Doubts are in order, because “The Sleep of Reason Produces Monsters”, such as the ones Francisco Goya drewin his “Caprichos”. Something has happened that was not planned in any script of the mainstream economy: First, the meltdown of world finance after the subprime debacle in the USA and the bankruptcy of the Lehman Bank. Sneers and scorn for the theory of the efficient, because neo-liberalised, financial markets. This was followed by the “crashes” in the real economy and the soaring of state debt, which made the Euro-zone tremble. The economy’s problem, so it was hoped, could be solved by enormous sums of money from the public treasuries. This is a misunderstanding for which especially those have to pay dearly who are not mobile enough to “optimise” their tax payments by capital flight, fleeing, that is, the national tax offices. But the outrage over tax dodging or fraud or over economic and social injustice is drowned out by screaming ecological alarm bells.
We have gotten so used to red alerts that we could easily carry on with our “sleep of reason”. Climate change is already embedded as an almost inescapable fate in our everyday lives. It is well known that the combustion products of fossil fuels remain in the earth’s atmosphere for about 120 years and heat it up. The laws of nature are responsible. Once used up, fossil reserves are not available a second time. As fuels they are gone, but in the burning process the useful hydrocarbons have been converted into contaminating carbon dioxide. In nature, nothing gets lost – that is what the axioms of thermodynamics say – but in an irreversible process the concentration of carbon dioxide in the atmosphere causes the climate catastrophe with its secondary and tertiary consequences, of which climatologists are warning: floods and periods of drought at times and in places where they are not supposed to happen, melting of the glaciers and disappearance of the polar ice caps, “unusual weather events”. The heat in Russia during the summer of 2010 has claimed about 55,000 human lives, the insurers are telling us in their annual damage balances.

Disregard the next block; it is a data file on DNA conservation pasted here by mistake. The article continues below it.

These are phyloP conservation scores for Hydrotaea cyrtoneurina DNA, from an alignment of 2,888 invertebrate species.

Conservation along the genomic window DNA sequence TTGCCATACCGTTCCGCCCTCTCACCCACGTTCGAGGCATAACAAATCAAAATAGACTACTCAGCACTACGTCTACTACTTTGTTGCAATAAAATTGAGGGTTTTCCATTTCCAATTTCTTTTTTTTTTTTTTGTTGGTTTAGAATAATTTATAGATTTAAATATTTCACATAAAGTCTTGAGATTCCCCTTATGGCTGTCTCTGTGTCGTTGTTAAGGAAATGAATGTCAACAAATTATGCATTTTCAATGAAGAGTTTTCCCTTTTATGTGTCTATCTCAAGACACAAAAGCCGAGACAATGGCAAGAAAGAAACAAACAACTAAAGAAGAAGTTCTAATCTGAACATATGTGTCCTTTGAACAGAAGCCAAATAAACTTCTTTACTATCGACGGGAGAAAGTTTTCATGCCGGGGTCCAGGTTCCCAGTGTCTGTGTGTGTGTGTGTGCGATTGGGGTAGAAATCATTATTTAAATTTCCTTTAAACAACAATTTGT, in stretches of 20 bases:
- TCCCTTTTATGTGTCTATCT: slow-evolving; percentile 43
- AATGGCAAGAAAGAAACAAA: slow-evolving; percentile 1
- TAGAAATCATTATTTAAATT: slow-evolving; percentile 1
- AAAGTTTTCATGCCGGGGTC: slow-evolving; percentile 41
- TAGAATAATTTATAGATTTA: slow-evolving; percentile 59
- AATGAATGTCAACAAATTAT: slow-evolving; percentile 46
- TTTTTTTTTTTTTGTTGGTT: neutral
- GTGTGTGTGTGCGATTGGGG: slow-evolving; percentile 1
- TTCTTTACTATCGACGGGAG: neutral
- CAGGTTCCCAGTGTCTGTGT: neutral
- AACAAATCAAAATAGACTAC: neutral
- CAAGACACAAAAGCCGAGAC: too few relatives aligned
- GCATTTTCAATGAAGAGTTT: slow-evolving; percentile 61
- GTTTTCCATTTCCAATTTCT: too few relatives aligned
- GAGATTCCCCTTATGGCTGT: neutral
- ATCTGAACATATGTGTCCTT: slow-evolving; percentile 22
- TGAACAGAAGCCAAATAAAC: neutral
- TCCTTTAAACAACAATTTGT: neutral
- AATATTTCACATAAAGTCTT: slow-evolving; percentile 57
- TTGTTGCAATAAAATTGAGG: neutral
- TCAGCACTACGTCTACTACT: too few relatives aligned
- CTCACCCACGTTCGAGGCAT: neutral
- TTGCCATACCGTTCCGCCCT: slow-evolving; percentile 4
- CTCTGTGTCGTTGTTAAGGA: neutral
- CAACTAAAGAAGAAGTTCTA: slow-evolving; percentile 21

At this point we can start applying the costs multiplication table to the climate catastrophe and decide with economic rationality if the climate change should be permitted to take its course and the damages taken into stride, or if they are to be prevented by precautionary measures.
The precautionary principle follows directly from the discrepancy emphasised by Hans Jonas in his “Imperative of Responsibility” between the spatial and temporal scope of our actions, which is increasing with economic growth and our knowledge about the consequences of our actions. This incongruity leads to the paradox that, like the economy, also our knowledge is growing and expanding geometrically, but that, on the other hand, we can only know even less about the unintentional side effects our intention-governed actions will have in time and place. Jürgen Habermas described this as the “new complexity”. The precautionary principle in politics is derived from the philosophical principle of responsibility. The precautionary principle is contested. Nobody will find it unreasonable, yet the consequences to be drawn from it are disputed and will remain so at least as long as the belief / superstition prevails that by boosting growth and competitiveness most problems of the world can be solved. Those who want to increase the importance of the precautionary principle must stand up against the rationality presenting itself as the one and only alternative, and against the self-assertiveness of economy as a science, and fight the lobbyist groups who rank short-term profit above long-term provision. The possibility of a catastrophe as a consequence of this rationality has been repressed. Thus the reversal of rational patterns of action into an overall social irrationality has been removed from the horizon of our thinking and acting.